Longer-term pairs trades could be considered when there might be divergence between two stocks, or, more typically, between broad indices or industry sectors. For example, pairs trades speculating on the divergence between large-cap and small-cap stocks could be longer-term pairs trades lasting weeks or months. Rather than tracking oscillating price behavior, traders typically base longer-term pairs on fundamental or economic rationale.
For longer-term trades, you might consider options. With stocks, when a pair difference changes in price, the response is generally 1:1. With options spreads, the response is often slower. With options spreads, you could have defined risk and lower capital requirement positions for a pairs trade. But you have to understand options, and their specific risks, and how those risks are affected in a pairs-trade scenario.
How Do You Find Them?
1. Look for sector pairs. Search industry groups, like large oil stocks, or pharmaceuticals, or retail stocks. Review charts of different pairs to analyze whether the pair oscillates around a mean. If it does, do more analysis. But, start by looking at a chart to see if the oscillation is faster, i.e. more short term, or slower, covering weeks or months. You may have to go through a dozen sets of stocks before you find one you believe worth considering. Finding a good pairs trade takes time. Save them in a watch list in the thinkorswim® software. If you find a pair of stocks whose pair-difference price exhibits the behavior you like, move to more analysis.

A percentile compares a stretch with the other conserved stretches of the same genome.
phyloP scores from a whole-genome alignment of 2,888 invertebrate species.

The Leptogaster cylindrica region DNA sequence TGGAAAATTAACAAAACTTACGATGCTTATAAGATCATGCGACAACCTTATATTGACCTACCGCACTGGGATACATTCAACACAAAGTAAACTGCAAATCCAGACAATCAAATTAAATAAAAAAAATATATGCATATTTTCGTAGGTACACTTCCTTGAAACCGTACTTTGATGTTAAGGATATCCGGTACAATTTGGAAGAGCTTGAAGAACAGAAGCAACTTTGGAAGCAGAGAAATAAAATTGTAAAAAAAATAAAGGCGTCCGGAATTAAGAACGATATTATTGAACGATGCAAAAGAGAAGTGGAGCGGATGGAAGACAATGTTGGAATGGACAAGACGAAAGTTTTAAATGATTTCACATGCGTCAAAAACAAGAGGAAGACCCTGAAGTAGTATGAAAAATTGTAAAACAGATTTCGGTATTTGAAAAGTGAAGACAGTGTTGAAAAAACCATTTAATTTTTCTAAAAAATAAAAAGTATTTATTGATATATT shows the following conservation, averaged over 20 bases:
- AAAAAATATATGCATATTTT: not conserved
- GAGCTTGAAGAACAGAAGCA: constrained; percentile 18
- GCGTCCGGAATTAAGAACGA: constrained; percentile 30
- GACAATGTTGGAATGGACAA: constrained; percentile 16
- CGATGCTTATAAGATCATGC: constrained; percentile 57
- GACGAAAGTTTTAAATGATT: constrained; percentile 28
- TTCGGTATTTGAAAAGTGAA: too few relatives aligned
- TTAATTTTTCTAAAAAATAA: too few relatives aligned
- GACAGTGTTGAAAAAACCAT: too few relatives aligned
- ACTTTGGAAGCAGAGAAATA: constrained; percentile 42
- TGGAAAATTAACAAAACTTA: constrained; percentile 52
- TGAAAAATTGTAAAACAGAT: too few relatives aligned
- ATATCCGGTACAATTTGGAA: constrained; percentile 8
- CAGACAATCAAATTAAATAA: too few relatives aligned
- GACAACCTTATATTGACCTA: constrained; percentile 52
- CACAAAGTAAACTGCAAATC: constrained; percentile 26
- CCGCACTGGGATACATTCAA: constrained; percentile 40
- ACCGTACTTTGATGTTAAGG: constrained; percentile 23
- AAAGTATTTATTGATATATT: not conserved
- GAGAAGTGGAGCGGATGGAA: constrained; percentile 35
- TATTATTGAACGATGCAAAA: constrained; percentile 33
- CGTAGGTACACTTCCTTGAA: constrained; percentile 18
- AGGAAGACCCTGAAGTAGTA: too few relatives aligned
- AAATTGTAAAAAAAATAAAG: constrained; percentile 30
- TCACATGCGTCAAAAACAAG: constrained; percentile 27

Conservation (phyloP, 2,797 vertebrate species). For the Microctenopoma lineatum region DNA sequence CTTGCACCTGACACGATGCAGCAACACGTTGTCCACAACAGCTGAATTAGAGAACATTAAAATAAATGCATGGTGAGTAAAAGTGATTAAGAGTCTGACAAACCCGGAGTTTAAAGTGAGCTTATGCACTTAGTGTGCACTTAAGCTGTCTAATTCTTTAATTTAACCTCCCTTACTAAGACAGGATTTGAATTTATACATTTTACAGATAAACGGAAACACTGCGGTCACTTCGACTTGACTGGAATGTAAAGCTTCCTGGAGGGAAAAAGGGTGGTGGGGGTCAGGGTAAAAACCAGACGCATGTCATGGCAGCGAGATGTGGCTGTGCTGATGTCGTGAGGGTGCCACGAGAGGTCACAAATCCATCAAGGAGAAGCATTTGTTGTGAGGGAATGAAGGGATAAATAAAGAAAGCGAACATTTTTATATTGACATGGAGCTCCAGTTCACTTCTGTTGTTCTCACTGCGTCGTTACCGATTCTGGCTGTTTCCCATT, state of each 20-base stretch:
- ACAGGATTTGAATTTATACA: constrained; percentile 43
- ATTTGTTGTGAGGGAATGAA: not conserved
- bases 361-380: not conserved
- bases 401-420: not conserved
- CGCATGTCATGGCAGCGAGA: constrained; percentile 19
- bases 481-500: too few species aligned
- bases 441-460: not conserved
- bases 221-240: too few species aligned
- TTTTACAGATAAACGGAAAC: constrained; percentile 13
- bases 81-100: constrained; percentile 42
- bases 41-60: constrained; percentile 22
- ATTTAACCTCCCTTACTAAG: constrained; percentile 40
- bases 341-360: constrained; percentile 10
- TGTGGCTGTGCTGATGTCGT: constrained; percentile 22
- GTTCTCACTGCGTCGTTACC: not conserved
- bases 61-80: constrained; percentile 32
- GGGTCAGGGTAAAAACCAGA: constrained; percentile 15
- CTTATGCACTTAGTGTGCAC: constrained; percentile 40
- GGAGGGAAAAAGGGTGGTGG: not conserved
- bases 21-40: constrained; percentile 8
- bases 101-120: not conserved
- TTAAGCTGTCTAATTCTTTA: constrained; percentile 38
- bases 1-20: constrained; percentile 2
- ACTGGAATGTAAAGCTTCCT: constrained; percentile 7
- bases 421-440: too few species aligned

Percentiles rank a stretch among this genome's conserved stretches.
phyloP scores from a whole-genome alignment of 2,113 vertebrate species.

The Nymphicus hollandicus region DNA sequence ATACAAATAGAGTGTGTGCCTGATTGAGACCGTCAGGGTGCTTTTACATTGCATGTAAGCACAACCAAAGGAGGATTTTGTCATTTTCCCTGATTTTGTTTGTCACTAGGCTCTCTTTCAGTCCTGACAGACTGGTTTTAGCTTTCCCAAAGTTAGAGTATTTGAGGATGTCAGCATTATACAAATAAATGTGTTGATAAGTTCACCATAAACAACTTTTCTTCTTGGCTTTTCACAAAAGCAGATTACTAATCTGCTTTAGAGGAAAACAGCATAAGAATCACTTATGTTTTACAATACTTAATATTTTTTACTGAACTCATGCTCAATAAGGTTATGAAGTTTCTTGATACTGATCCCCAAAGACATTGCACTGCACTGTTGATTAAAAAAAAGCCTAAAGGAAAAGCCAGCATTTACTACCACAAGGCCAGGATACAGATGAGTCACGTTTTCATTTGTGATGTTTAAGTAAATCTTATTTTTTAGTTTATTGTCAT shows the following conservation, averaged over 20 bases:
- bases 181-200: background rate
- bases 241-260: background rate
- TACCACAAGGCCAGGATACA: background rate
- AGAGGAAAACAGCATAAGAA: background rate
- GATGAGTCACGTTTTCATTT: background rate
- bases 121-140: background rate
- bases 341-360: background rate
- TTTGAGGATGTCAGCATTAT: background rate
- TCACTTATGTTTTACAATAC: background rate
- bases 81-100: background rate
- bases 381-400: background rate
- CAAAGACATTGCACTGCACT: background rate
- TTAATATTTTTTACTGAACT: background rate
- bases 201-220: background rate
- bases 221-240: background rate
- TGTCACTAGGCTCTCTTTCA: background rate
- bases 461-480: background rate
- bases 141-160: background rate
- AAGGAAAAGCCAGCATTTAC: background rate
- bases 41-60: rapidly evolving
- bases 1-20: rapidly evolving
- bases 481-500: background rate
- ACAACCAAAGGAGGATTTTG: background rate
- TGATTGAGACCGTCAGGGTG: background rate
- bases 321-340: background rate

2. Check the correlation. Correlation measures how often stock A goes up when stock B goes up. You can measure correlation right from the Pairs Trading feature in the Trade page of thinkorswim (See Figure 1, page 38). If the two stocks always go up (or down) at the same time, the correlation between them is going to be 1.00. If stock A always drops when stock B goes up, and vice versa, the correlation is going to be -1.00. If stock A goes up or down without any measurable relation to when stock B goes up or down, the correlation is close to 0.00.
Remember that correlation results represent past performance, and as we all know, past performance does not guarantee future results. So while correlation may be valuable in evaluation of potential trades, it doesn't mean the two stocks will always cooperate. For pairs trades, you want to see correlations as close to 1.00 as possible. Now, 1.00 is pretty rare. So, look for correlations that are at least, say, .80. Why?
With a pairs trade, you're getting long one stock and short another, speculating that the stock you're long will rise faster, or fall less, than the stock you're short. So, if both stocks move up at the same time, or down at the same time, the spread difference between the stock prices tends to increase or decrease within a certain range. But if one stock heads higher and the other stock heads lower, you're hoping it's the stock you're long that's going higher and the stock you're short that's going lower.
Hope isn't a strategy. When stocks are uncorrelated, their pair difference can be much more unpredictable. In this case, you're speculating more on individual stock prices, and it isn't really a pairs trade. When stocks are correlated, and they more frequently move up together when the market's rallying, or down together when the market's falling, their spread differences tend to be more predictable, generating that oscillating price movement. If the correlation is low, it's more likely the pair difference will break down and start to move less predictably. You'll want to check the correlation frequently while you have a pairs trade on to see if it's dropping. If it is, you may want to exit the pairs trade for whatever profit or loss it has at that time.